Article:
Among the reasons for a developer to publish a self-written library as open source library, there is definitely fame.

Now when it comes to Boost Libraries, they are available and promoted in a very anonymous and impersonalized form. The name of the author will be readable in the documentation and source files, but be honest:

How many of you could tell me the names of the authors of boost::shared_ptr, ... without looking?

And its not just about the names. Even if you do not know the name of the author of something your using, you still somehow identify it with "the author" and other stuff he did or maybe his website, where you found it.

All these authors' identities are eradicated by the acceptance to Boost. (At this point I really want to thank all boost authors for their selfless and extremely professional efforts.)

I know, they had there reasons, but what about the following case:

Suppose, I had a marvelous and elegant solution to a C++ problem, that had bugged whole generations of programers. The implementation: - standard compliant

  • No use of Macros

  • type-safe

  • requires the user to write the minimum possible boilerplate code with no - I repeat: NO - code repetion

  • zero memory footprint

  • NO runtime overhead

  • fits in a header file of about 100 lines of code.

What should I do with it? Should I bother going the burdensome path of the Boost acceptance process? If yes, what's in there for me?

While this sounds selfish, in the end everything you do should have some positive cost/benefit ratio.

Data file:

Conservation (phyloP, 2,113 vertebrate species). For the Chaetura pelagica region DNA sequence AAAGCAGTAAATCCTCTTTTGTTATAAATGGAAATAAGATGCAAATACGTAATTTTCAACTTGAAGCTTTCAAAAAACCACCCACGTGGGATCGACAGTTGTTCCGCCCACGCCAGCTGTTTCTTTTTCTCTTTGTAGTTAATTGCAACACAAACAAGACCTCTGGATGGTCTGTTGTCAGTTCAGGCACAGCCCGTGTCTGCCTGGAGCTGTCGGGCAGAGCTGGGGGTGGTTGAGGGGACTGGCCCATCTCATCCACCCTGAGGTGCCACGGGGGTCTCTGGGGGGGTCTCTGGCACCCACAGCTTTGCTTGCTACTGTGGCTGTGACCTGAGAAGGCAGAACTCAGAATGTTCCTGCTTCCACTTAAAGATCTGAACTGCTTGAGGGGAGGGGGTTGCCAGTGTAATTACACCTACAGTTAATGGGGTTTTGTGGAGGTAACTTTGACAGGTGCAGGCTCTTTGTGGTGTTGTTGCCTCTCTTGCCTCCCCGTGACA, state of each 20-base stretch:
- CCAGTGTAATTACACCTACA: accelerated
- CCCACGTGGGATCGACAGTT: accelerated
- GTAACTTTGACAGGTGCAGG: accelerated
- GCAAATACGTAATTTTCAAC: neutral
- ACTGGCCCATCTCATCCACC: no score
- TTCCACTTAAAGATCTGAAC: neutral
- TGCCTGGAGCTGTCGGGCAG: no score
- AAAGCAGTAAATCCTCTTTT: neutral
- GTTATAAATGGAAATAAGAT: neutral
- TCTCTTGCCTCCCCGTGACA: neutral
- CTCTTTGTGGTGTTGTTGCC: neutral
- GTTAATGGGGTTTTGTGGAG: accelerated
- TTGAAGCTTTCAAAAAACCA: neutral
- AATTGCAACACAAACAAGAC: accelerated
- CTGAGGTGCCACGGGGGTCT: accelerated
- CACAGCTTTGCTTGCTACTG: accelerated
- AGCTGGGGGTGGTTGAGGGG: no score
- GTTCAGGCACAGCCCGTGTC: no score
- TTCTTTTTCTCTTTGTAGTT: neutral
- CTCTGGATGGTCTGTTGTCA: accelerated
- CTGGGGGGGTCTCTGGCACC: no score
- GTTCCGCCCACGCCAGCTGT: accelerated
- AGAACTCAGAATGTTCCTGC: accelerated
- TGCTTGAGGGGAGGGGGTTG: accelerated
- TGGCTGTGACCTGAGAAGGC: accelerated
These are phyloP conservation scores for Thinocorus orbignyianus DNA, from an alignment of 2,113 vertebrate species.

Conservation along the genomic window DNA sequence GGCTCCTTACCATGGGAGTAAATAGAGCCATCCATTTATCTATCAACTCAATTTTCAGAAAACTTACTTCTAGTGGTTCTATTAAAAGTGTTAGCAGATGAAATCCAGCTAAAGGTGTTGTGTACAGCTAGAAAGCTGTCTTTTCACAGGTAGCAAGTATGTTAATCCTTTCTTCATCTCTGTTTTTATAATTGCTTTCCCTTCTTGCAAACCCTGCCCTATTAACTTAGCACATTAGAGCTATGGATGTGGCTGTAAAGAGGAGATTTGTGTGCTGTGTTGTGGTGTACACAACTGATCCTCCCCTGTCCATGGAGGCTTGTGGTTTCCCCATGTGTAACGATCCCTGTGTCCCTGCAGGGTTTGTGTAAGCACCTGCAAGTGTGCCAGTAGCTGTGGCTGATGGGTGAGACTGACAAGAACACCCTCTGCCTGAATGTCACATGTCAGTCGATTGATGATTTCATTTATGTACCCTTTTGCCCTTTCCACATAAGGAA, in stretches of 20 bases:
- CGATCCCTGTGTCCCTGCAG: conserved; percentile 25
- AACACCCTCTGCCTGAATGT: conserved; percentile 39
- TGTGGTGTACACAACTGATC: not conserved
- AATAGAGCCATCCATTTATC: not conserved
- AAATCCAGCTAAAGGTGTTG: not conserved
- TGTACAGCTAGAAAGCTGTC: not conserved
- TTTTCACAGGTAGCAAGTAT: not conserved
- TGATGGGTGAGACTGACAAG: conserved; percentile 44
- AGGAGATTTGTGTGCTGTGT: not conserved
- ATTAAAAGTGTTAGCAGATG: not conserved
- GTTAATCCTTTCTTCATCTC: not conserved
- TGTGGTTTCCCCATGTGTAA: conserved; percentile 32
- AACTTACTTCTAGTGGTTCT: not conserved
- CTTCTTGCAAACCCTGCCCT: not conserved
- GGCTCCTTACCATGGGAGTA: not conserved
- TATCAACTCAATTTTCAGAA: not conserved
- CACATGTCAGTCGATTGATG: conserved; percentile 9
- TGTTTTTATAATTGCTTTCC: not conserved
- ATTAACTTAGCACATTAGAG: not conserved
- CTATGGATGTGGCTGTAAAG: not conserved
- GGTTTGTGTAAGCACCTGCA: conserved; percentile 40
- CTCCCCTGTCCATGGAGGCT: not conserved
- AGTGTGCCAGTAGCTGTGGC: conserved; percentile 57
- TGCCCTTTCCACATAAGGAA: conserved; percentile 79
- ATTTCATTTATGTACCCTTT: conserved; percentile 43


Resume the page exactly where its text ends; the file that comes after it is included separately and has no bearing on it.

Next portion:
• 5
    I'll tell you what: Supposing all that sexiness you've described, you should submit it to Boost or something, set up a Paypal donation link on your online resume/profile or wherever you do your self-promotion. I'll give you five bucks through Paypal AND name a pet hamster after you. That's gotta be worth it ("kids, look at user4514 in his wheel"), huh?
    – ccoakley
    Dec 2, 2011 at 18:00
  • Related: Why develop free, open source programs? Dec 2, 2011 at 18:04

1 Answer 1


Well proposing it as a Boost library will for sure make it be recognized as a C++ standard more easily if this library is that good.

As Boost requirements are very hard to meet, it ensures that your library is a really good one if it is accepted. Then as Boost libraries are regularly added to the standard, yours can make it faster than trying to get in there by your own means.

I think that having written a library which is in the C++ standard will be the best reason.

And the authors of the libraries are apparently all here. If you go on specific classes too, like the example you gave for the shared_ptr, you can see at the bottom:

Copyright 1999 Greg Colvin and Beman Dawes. Copyright 2002 Darin Adler. Copyright 2002-2005 Peter Dimov.

So your name will be there and visible.

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